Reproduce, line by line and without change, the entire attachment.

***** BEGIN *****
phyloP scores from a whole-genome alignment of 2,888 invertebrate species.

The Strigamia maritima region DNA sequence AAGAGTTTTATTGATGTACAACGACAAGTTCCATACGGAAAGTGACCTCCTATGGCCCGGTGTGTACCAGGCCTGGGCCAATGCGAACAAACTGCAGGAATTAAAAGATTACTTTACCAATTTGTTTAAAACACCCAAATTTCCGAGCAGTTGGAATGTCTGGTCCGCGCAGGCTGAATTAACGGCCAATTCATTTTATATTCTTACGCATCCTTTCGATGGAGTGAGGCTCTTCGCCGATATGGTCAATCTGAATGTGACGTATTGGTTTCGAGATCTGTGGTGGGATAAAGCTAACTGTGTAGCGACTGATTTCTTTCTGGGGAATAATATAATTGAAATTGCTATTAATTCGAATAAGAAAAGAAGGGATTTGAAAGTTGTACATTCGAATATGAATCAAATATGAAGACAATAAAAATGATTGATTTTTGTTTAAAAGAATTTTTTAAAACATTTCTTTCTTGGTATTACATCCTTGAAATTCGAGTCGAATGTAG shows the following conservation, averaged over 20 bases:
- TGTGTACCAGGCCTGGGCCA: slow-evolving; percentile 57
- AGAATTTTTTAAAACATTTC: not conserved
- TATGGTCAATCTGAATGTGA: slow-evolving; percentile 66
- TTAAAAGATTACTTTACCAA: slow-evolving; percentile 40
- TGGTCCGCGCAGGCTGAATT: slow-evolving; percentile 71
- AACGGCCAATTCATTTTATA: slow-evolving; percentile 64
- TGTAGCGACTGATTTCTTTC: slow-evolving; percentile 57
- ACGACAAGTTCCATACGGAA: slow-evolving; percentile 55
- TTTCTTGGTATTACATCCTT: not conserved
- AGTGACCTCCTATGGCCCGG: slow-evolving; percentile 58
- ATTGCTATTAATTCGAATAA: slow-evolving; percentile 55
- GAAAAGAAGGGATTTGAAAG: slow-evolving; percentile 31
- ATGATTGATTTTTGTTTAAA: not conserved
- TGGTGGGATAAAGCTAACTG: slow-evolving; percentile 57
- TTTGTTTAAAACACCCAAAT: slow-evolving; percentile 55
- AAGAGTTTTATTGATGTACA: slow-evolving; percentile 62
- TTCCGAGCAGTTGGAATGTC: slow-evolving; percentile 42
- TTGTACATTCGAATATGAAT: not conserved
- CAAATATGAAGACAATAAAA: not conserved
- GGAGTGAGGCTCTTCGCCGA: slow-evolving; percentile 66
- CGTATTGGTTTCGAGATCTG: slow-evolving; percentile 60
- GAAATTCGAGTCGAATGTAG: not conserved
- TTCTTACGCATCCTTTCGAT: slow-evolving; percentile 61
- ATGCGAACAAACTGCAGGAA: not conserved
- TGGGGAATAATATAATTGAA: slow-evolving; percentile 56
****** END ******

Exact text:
phyloP scores from a whole-genome alignment of 2,888 invertebrate species.

The Strigamia maritima region DNA sequence AAGAGTTTTATTGATGTACAACGACAAGTTCCATACGGAAAGTGACCTCCTATGGCCCGGTGTGTACCAGGCCTGGGCCAATGCGAACAAACTGCAGGAATTAAAAGATTACTTTACCAATTTGTTTAAAACACCCAAATTTCCGAGCAGTTGGAATGTCTGGTCCGCGCAGGCTGAATTAACGGCCAATTCATTTTATATTCTTACGCATCCTTTCGATGGAGTGAGGCTCTTCGCCGATATGGTCAATCTGAATGTGACGTATTGGTTTCGAGATCTGTGGTGGGATAAAGCTAACTGTGTAGCGACTGATTTCTTTCTGGGGAATAATATAATTGAAATTGCTATTAATTCGAATAAGAAAAGAAGGGATTTGAAAGTTGTACATTCGAATATGAATCAAATATGAAGACAATAAAAATGATTGATTTTTGTTTAAAAGAATTTTTTAAAACATTTCTTTCTTGGTATTACATCCTTGAAATTCGAGTCGAATGTAG shows the following conservation, averaged over 20 bases:
- TGTGTACCAGGCCTGGGCCA: slow-evolving; percentile 57
- AGAATTTTTTAAAACATTTC: not conserved
- TATGGTCAATCTGAATGTGA: slow-evolving; percentile 66
- TTAAAAGATTACTTTACCAA: slow-evolving; percentile 40
- TGGTCCGCGCAGGCTGAATT: slow-evolving; percentile 71
- AACGGCCAATTCATTTTATA: slow-evolving; percentile 64
- TGTAGCGACTGATTTCTTTC: slow-evolving; percentile 57
- ACGACAAGTTCCATACGGAA: slow-evolving; percentile 55
- TTTCTTGGTATTACATCCTT: not conserved
- AGTGACCTCCTATGGCCCGG: slow-evolving; percentile 58
- ATTGCTATTAATTCGAATAA: slow-evolving; percentile 55
- GAAAAGAAGGGATTTGAAAG: slow-evolving; percentile 31
- ATGATTGATTTTTGTTTAAA: not conserved
- TGGTGGGATAAAGCTAACTG: slow-evolving; percentile 57
- TTTGTTTAAAACACCCAAAT: slow-evolving; percentile 55
- AAGAGTTTTATTGATGTACA: slow-evolving; percentile 62
- TTCCGAGCAGTTGGAATGTC: slow-evolving; percentile 42
- TTGTACATTCGAATATGAAT: not conserved
- CAAATATGAAGACAATAAAA: not conserved
- GGAGTGAGGCTCTTCGCCGA: slow-evolving; percentile 66
- CGTATTGGTTTCGAGATCTG: slow-evolving; percentile 60
- GAAATTCGAGTCGAATGTAG: not conserved
- TTCTTACGCATCCTTTCGAT: slow-evolving; percentile 61
- ATGCGAACAAACTGCAGGAA: not conserved
- TGGGGAATAATATAATTGAA: slow-evolving; percentile 56